In much of the world, myths regarding childbirth mean women experience more pain than they could. Education is key.
Mofoluwake Jones has two children, but their entries into the world could not be more different. Mofoluwake’s first child was born in Nigeria, a nation with a cultural tradition of women suffering silently in childbirth.
“I guess that’s how we were all programmed to see labour,” says Mofoluwake. “It seems we are yet to adopt the mindset that women do not have to go through hell just to birth their babies.”
Mofoluwake’s second baby was born five years later, by which time she was living in Canada. “All the health workers were courteous, they took their time to explain what they needed to do on me and why. For each cervix examination, my consent was sought before they went ahead to examine me,” she says.
“The moment I got to the hospital, they had started asking if I had thought about my pain management plan, they explained the different options available and gave me a booklet on … the risks associated with each and benefit.”
While labour pain is expected, it can be managed to reduce risks and provide optimal comfort to the mother. But in many developing countries, pain relief during childbirth is underutilised due to cultural myths and taboos.
In some cultures, the woman is expected to scream and cry uncontrollably, while in others, the woman may not express much distress in her labour. Some women refuse to accept pain relief during labour because they see the pain as natural. Some women believe they should not take pain medications in case it causes harm to the baby.
In the Christian faith, the pain of labour pain is referenced in the Bible as God’s punishment on women for being disobedient (Genesis 3:16). Labour pain is therefore considered normal by many women and midwives.
In such cultures, as girls approach womanhood, they are taught about the suffering and pain of childbirth so they are prepared for it.
In Nigeria, among the Hausa people of northern Nigeria, there is great social pressure not to show any sign of pain. Going through labour quietly and without any pain relief indicates virtue. The Fulani girls from Nigeria are taught from an early age how shameful it is to show fear or cry during childbirth. The Bonny people of southern Nigeria are taught to believe that when a woman endures pain during childbirth, it shows how strong and capable she is as a woman. She is made to believe that no amount of screaming and shouting can reduce the pain, so it is better to bear it in silence.
The perception of health professionals, especially nurses and midwives, also influences the use of pain relief.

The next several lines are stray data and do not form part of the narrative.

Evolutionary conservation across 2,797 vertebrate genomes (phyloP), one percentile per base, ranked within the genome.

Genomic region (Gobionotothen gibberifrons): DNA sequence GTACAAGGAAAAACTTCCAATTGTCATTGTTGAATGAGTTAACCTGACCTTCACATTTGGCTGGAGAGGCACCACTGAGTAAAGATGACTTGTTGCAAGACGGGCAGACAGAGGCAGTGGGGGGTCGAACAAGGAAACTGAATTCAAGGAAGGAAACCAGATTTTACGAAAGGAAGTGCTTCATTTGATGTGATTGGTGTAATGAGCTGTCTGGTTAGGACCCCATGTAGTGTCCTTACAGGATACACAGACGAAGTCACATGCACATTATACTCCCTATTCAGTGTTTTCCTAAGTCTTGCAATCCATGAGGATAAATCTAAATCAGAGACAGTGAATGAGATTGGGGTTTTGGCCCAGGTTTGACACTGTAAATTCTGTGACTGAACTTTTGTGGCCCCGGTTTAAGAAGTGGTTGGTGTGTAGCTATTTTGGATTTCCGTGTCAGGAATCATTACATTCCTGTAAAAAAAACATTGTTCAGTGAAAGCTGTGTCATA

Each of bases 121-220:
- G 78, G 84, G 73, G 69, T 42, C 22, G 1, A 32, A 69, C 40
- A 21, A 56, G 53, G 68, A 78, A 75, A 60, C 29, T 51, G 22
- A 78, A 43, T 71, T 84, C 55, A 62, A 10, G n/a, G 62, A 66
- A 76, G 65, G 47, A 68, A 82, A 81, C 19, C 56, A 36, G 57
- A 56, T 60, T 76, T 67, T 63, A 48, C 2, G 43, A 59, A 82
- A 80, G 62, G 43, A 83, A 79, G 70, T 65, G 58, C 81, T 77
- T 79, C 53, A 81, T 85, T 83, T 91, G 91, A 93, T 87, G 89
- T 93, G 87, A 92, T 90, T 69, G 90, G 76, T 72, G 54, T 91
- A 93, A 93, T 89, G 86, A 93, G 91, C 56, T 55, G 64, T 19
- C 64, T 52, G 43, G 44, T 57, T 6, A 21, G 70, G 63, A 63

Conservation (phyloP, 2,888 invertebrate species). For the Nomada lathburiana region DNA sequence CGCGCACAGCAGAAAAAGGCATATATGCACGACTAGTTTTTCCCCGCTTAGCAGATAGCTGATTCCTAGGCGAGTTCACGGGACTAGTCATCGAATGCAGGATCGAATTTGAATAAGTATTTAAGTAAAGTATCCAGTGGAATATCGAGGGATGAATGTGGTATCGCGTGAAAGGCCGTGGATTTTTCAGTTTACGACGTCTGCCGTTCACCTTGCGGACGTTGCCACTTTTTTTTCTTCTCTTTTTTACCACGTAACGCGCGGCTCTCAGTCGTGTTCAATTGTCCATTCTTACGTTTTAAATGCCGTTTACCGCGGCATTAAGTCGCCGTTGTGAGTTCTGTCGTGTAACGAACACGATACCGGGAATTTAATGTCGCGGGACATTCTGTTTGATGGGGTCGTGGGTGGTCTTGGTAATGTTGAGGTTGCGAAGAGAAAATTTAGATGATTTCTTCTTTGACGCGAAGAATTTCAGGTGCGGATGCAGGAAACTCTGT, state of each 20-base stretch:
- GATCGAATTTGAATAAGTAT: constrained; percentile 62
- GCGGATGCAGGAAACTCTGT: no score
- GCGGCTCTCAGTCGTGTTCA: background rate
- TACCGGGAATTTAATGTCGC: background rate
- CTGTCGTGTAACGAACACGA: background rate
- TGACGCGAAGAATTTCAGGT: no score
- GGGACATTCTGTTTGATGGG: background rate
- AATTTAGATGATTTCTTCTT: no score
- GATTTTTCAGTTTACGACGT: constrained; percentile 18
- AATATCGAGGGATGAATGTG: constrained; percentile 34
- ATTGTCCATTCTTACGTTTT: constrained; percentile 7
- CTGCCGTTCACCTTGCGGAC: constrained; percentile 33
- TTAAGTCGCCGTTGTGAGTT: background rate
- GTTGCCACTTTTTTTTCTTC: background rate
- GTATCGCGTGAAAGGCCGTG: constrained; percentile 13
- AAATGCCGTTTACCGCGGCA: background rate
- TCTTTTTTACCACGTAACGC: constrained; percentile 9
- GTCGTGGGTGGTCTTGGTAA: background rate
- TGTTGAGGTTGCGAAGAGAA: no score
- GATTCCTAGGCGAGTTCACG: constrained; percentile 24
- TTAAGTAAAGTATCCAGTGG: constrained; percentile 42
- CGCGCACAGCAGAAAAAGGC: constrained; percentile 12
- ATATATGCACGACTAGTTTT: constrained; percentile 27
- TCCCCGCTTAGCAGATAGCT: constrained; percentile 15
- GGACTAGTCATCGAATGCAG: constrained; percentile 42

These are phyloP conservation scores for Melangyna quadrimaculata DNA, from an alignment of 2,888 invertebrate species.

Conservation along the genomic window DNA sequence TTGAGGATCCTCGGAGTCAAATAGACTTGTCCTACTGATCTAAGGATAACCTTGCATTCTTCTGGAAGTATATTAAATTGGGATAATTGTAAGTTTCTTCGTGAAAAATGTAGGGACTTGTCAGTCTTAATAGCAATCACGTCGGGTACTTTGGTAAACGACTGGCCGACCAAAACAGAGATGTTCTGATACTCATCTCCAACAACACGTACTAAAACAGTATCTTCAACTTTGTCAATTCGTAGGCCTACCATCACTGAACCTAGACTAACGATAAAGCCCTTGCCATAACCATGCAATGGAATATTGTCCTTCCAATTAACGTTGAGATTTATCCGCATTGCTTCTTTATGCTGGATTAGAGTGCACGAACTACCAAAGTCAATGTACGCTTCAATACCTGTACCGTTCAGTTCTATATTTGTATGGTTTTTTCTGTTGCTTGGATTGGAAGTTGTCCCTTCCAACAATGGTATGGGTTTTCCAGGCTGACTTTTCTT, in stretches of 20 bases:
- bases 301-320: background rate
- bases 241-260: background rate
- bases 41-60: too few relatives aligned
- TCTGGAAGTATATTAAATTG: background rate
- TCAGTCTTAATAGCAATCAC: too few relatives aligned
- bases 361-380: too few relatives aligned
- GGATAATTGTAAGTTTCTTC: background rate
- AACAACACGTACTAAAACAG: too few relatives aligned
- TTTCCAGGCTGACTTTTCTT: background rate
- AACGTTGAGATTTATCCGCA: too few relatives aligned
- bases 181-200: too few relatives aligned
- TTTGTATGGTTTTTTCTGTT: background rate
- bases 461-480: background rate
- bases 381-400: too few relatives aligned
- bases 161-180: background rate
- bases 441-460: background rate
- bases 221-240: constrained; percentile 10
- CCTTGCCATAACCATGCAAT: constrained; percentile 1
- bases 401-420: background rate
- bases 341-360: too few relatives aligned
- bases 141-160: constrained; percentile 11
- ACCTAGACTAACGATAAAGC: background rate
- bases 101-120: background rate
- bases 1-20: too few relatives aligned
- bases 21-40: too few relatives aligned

Despite pain relief being safe for mother and child, a study by British obstetrician Mary McCauley and colleagues found more than half of all health-care professionals in Ethiopia were concerned about the effect of pain relief on the baby, mother and the labour process. Previous studies have found that these concerns are shared by women as well, even when they agree the pain should be relieved. Many health-care professionals in developing economies do not provide women with options for pain management during labour other than support from family. Neither is it included in antenatal classes.
A study in south-eastern Nigeria revealed only 39.5 percent of expectant mothers were aware of labour pain relief. Similar results were found in northern Nigeria. Lack of awareness is the principal obstacle to greater use of pain relief during childbirth.
If the obstetrician discusses the options, benefits and risks associated with pain relief with the mother, irrespective of her beliefs, she is more likely to have a better birth experience, with optimal labour pain control, in line with her values.
When pregnant women in developing economies are made aware of pain relief in antenatal discussions, it will allow for increased use. Individual preferences and fears women may have regarding labour pain relief can be addressed using client-centred education in antenatal care, dispelling myths that may persist.
For Mofoluwake Jones, having discussed her options thoroughly with the medical staff in Canada, she chose an epidural for her second baby. A birth consultant coached her through the pushing stage, helping her manage her energy and providing advice on the best times to push.
“It was such a beautiful birth experience. I was in the hospital for about three days and the way I was treated — with respect and made to understand that labour does not have to be hell — made me have a paradigm shift which I can only hope and pray my country, Nigeria adopts with time.”
Deborah Tolulope Esan (RN, RM, RPHN, BNSc, MPH, PhD) is an associate professor of public health nursing/community health nursing at Afe Babalola University, Ado-Ekiti, Nigeria. Mofoluwake Jones is her sister.
Blessed Obem Oyama (RN, RM, BNSc) is a graduate student, at the department of nursing science, Afe Babalola University, Ado-Ekiti, Nigeria. The authors declare no conflict of interest.
Editors Note: In the story “Pain treatment myths” sent at: 09/12/2022 16:53.
This is a corrected repeat.